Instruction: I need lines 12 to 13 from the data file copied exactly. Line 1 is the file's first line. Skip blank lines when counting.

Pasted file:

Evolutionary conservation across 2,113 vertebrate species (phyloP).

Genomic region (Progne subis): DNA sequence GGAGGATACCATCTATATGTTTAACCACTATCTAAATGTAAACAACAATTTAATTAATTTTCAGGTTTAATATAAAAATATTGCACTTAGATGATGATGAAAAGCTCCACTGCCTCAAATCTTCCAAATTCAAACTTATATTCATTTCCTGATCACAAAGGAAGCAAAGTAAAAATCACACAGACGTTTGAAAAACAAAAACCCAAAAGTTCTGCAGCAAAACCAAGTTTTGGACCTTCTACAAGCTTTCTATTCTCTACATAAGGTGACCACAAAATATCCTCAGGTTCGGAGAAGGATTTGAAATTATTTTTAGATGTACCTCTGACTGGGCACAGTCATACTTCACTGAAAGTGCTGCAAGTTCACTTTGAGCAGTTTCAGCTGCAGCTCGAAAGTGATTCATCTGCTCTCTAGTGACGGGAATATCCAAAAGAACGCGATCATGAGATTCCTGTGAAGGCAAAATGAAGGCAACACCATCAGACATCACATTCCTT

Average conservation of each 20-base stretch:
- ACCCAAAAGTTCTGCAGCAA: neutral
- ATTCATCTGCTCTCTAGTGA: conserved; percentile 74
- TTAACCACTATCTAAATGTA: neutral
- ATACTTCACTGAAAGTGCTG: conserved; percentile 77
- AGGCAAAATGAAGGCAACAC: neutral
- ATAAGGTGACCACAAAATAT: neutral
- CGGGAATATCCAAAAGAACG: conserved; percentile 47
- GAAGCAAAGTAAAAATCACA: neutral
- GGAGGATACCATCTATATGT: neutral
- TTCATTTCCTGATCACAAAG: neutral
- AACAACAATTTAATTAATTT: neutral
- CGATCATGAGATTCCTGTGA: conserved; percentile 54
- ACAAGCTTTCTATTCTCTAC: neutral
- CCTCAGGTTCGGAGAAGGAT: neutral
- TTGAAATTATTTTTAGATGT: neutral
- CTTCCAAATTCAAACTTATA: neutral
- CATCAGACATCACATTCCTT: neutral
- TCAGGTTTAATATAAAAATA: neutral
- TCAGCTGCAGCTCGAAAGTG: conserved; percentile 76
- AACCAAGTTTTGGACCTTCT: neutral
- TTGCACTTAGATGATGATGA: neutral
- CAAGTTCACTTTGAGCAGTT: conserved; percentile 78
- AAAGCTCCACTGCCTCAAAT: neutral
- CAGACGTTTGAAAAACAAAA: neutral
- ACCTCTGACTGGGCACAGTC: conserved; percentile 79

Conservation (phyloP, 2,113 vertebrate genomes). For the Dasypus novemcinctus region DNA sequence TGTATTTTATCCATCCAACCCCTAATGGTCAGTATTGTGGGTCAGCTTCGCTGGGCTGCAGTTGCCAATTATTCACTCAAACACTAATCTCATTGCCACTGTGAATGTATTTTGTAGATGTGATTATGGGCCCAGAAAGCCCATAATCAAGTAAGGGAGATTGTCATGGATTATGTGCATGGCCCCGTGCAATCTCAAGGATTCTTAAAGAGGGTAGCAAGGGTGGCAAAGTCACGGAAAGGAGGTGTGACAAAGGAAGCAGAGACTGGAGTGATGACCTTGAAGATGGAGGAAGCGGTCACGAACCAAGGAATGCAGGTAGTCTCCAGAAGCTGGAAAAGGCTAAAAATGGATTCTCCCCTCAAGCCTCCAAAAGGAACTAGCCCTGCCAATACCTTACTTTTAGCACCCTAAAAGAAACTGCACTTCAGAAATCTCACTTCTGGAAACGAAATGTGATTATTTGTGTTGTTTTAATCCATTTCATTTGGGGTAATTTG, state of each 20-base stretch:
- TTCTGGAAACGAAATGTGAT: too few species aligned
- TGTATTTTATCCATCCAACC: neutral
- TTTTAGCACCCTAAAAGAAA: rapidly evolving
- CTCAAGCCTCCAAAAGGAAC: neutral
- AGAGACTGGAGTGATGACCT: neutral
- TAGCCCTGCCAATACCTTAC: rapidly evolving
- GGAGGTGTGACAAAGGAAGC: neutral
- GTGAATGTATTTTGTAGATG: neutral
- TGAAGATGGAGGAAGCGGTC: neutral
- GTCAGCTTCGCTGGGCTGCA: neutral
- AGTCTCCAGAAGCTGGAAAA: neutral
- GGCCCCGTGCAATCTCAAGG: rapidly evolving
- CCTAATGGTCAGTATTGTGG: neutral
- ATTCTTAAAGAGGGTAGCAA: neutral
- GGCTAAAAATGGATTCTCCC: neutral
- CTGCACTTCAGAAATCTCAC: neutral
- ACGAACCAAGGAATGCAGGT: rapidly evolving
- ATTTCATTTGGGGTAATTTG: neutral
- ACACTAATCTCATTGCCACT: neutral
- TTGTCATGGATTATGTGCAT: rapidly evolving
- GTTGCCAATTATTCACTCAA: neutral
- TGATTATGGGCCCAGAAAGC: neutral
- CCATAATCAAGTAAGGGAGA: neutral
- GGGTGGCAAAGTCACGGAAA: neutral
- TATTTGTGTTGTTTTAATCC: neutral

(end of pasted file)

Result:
- GGAGGATACCATCTATATGT: neutral
- TTCATTTCCTGATCACAAAG: neutral